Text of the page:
Brno will once again host the Summer European Youth Games for the disabled Emil Open. Disabled athletes aged 10 to 26 will compete on Brno sports grounds from 22nd June to sports 26th June. They will measure their strength in 7 sports and more than 30 disciplines. The unique Emil Open project will take place for the 11th time.
The summer European Youth Games for the disabled Emil Open will bring a full week of sport and fun. The Games are open to athletes with all types of disabilities aged 10 to 26. Athletes will compete for valuable metals in seven sports and in OPEN and MIXED categories. Together with their entourage, 884 participants from 16 countries of Europe will head to Brno (Albania, Bulgaria, Estonia, Croatia, Iceland, Latvia, Lithuania, Hungary, Moldova, Germany, Poland, Austria, Slovakia, Slovenia, Ukraine and the largest group from the Czech Republic). „We are planning to organise competitions in athletics, swimming, table tennis, boccia and bocce, which is an activity similar to the game of pétanque, and for the first time this year in archery and cycling,“ says Pavel Zbožínek, the president of the organising committee Emil Open.
The winner of the Paralympic Games in Tokyo will also arrive
A number of successful Paralympians will be among the ambassadors, including boccia representative Adam Peška, who won the most valuable metal at the 2021 Summer Paralympic Games in Tokyo and who started at Emil Open. „The Emil foundation helped me a lot, thanks to them I was able to buy balls and a ramp. I used to compete in Brno at Emil Open, I really liked it and I love to remember it. I believe that all athletes will take away beautiful experiences from this year’s event as well,“ says Adam Peška.
Because it is a sport and social meeting of young people, the games will also offer a rich programme. The organisers will start the event on 22nd June with an opening ceremony which will include flag bearers as well as presentations of Brno sports clubs and non-profit organisations. The traditional Face to Face show with Jan Kraus will also take place. Sports competitions will start the next day. „Sports competitions will be attended by children and youth who are just starting or have not done any sport yet as well as medalists from top competitions for the disabled. Apart from that, the public will have the opportunity to try out activities for the disabled,“ says Zbožínek.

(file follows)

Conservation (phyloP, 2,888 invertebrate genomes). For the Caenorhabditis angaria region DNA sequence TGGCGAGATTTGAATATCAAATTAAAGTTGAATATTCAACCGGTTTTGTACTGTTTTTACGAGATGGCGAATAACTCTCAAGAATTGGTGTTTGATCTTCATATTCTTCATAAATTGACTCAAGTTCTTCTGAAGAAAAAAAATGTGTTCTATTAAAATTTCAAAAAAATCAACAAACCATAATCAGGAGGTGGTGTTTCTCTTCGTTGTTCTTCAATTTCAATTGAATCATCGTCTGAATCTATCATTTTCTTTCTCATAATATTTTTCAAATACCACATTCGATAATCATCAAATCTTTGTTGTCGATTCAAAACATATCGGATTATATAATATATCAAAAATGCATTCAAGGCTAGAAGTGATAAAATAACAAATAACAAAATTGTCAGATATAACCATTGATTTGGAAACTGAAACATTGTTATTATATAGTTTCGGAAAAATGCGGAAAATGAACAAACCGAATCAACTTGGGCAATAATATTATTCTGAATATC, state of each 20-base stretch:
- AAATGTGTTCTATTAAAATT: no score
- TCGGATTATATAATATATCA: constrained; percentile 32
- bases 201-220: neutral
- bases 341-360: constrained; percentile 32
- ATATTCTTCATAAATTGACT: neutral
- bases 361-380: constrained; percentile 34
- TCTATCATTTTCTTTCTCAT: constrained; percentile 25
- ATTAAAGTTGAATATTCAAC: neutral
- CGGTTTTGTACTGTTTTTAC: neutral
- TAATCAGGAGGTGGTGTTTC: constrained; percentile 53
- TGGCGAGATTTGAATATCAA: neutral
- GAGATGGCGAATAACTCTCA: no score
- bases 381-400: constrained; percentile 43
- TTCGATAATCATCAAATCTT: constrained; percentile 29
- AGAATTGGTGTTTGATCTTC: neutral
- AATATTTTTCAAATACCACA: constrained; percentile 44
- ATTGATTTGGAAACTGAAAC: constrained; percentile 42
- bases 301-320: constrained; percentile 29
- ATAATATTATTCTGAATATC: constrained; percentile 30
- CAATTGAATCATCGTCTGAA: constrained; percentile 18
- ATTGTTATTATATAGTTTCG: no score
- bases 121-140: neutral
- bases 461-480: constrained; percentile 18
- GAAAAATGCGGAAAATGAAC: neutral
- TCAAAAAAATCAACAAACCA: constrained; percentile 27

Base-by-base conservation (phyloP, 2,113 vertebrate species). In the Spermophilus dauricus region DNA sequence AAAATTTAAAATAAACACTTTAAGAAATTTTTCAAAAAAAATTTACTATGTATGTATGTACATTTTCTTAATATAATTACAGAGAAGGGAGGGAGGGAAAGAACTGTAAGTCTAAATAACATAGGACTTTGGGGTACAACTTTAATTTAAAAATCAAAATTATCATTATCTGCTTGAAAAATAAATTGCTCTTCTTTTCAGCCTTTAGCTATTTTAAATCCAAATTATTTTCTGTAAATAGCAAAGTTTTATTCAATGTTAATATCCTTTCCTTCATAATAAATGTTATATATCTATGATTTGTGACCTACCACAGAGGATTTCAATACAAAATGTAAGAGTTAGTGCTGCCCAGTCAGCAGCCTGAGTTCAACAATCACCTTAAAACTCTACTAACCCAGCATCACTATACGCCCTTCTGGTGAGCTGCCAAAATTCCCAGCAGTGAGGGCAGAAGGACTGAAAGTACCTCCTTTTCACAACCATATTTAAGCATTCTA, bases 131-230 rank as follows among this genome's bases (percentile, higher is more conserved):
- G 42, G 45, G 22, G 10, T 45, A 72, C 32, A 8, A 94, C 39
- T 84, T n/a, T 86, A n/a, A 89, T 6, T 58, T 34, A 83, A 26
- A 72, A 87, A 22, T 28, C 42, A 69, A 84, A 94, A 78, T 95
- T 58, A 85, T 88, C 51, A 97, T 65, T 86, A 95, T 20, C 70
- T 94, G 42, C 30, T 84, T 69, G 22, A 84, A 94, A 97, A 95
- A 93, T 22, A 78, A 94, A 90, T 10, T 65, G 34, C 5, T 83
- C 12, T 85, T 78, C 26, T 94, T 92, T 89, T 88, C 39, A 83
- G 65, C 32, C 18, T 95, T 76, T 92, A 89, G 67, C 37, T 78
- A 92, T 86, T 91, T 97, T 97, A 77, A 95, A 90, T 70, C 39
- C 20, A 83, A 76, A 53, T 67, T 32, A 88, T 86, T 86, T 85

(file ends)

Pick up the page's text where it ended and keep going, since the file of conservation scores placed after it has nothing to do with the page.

Unfortunately, this year’s games were also marked by a sad event. „After a two-year pandemic and last year’s tornado, we are dealing with the aftermath of the worst. 46 Ukrainian participants signed up for Emil Open before the outbreak of the war. We managed to bring nearly 30 of them to Brno immediately after the outbreak of the conflict, the rest of them contacted us from different parts of Europe just now with the wish to participate in the Games. We are now preparing a week-long training camp for them,“ says the president of Emil Open.
The Games are entering their second decade this year
This year is the 11th year of this unique project that is organised by the Emil Sports Association founded by Emil Foundation. The event is financially supported by the City of Brno and the South Moravian Region. „I think that the athletes have a lot to look forward to. Disabled youth will experience the atmosphere of a top sports event but in a friendly and relaxed atmosphere. Last years, including this one, have not been easy for any of us and Emil Open gives us the opportunity to forget all our worries and let ourselves be carried away by the joy of movement,“ says the Mayor of Brno Markéta Vaňková.
So far, seven regions have supported this year’s event by contributing to the accommodation and meals of their participants. Permanent partner to the Games is the Faculty of Sports Studies of Masaryk University which also acts as an expert guarantor to the sports part of Emil Open and the municipal company SAKO Brno which became the general partner for this year.
The goal of the Games is to give athletes with disabilities the pleasure of free movement. „Thanks to the Games, young athletes with disabilities get the opportunity to do sports with mainstream youth, they make new friends and they contribute to eliminating unnecessary prejudices and mutual shyness together,“ says Zbožínek.